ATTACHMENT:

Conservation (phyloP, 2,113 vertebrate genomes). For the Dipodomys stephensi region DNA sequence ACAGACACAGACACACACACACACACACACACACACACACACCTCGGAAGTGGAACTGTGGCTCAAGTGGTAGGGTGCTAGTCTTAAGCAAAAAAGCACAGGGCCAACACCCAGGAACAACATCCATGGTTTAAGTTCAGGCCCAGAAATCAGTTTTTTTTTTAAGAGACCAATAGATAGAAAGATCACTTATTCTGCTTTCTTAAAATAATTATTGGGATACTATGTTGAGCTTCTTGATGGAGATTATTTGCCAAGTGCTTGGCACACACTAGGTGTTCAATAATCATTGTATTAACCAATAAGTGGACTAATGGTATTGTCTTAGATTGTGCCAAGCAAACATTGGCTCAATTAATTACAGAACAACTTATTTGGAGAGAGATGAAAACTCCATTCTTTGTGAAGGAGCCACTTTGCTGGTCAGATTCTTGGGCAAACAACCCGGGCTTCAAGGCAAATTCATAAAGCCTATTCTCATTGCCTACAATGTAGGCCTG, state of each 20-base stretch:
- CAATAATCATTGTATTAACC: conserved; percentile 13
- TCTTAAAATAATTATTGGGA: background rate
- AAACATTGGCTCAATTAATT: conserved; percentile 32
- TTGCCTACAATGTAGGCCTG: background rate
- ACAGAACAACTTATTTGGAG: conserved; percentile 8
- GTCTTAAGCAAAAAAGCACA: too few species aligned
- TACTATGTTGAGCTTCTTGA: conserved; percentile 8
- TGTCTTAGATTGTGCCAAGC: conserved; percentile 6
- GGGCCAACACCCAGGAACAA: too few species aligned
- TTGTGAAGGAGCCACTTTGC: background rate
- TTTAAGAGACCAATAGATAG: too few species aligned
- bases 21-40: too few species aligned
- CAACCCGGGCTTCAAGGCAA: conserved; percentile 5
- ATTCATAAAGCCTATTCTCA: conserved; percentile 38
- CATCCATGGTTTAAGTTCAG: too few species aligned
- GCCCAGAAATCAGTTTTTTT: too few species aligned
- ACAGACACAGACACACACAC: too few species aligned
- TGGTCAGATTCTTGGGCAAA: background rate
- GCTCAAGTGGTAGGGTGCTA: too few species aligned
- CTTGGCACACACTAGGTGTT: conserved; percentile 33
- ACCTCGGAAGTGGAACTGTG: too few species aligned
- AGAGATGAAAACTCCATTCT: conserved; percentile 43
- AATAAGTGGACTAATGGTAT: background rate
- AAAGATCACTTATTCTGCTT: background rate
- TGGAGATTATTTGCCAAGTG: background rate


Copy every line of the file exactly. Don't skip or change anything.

Conservation (phyloP, 2,113 vertebrate genomes). For the Dipodomys stephensi region DNA sequence ACAGACACAGACACACACACACACACACACACACACACACACCTCGGAAGTGGAACTGTGGCTCAAGTGGTAGGGTGCTAGTCTTAAGCAAAAAAGCACAGGGCCAACACCCAGGAACAACATCCATGGTTTAAGTTCAGGCCCAGAAATCAGTTTTTTTTTTAAGAGACCAATAGATAGAAAGATCACTTATTCTGCTTTCTTAAAATAATTATTGGGATACTATGTTGAGCTTCTTGATGGAGATTATTTGCCAAGTGCTTGGCACACACTAGGTGTTCAATAATCATTGTATTAACCAATAAGTGGACTAATGGTATTGTCTTAGATTGTGCCAAGCAAACATTGGCTCAATTAATTACAGAACAACTTATTTGGAGAGAGATGAAAACTCCATTCTTTGTGAAGGAGCCACTTTGCTGGTCAGATTCTTGGGCAAACAACCCGGGCTTCAAGGCAAATTCATAAAGCCTATTCTCATTGCCTACAATGTAGGCCTG, state of each 20-base stretch:
- CAATAATCATTGTATTAACC: conserved; percentile 13
- TCTTAAAATAATTATTGGGA: background rate
- AAACATTGGCTCAATTAATT: conserved; percentile 32
- TTGCCTACAATGTAGGCCTG: background rate
- ACAGAACAACTTATTTGGAG: conserved; percentile 8
- GTCTTAAGCAAAAAAGCACA: too few species aligned
- TACTATGTTGAGCTTCTTGA: conserved; percentile 8
- TGTCTTAGATTGTGCCAAGC: conserved; percentile 6
- GGGCCAACACCCAGGAACAA: too few species aligned
- TTGTGAAGGAGCCACTTTGC: background rate
- TTTAAGAGACCAATAGATAG: too few species aligned
- bases 21-40: too few species aligned
- CAACCCGGGCTTCAAGGCAA: conserved; percentile 5
- ATTCATAAAGCCTATTCTCA: conserved; percentile 38
- CATCCATGGTTTAAGTTCAG: too few species aligned
- GCCCAGAAATCAGTTTTTTT: too few species aligned
- ACAGACACAGACACACACAC: too few species aligned
- TGGTCAGATTCTTGGGCAAA: background rate
- GCTCAAGTGGTAGGGTGCTA: too few species aligned
- CTTGGCACACACTAGGTGTT: conserved; percentile 33
- ACCTCGGAAGTGGAACTGTG: too few species aligned
- AGAGATGAAAACTCCATTCT: conserved; percentile 43
- AATAAGTGGACTAATGGTAT: background rate
- AAAGATCACTTATTCTGCTT: background rate
- TGGAGATTATTTGCCAAGTG: background rate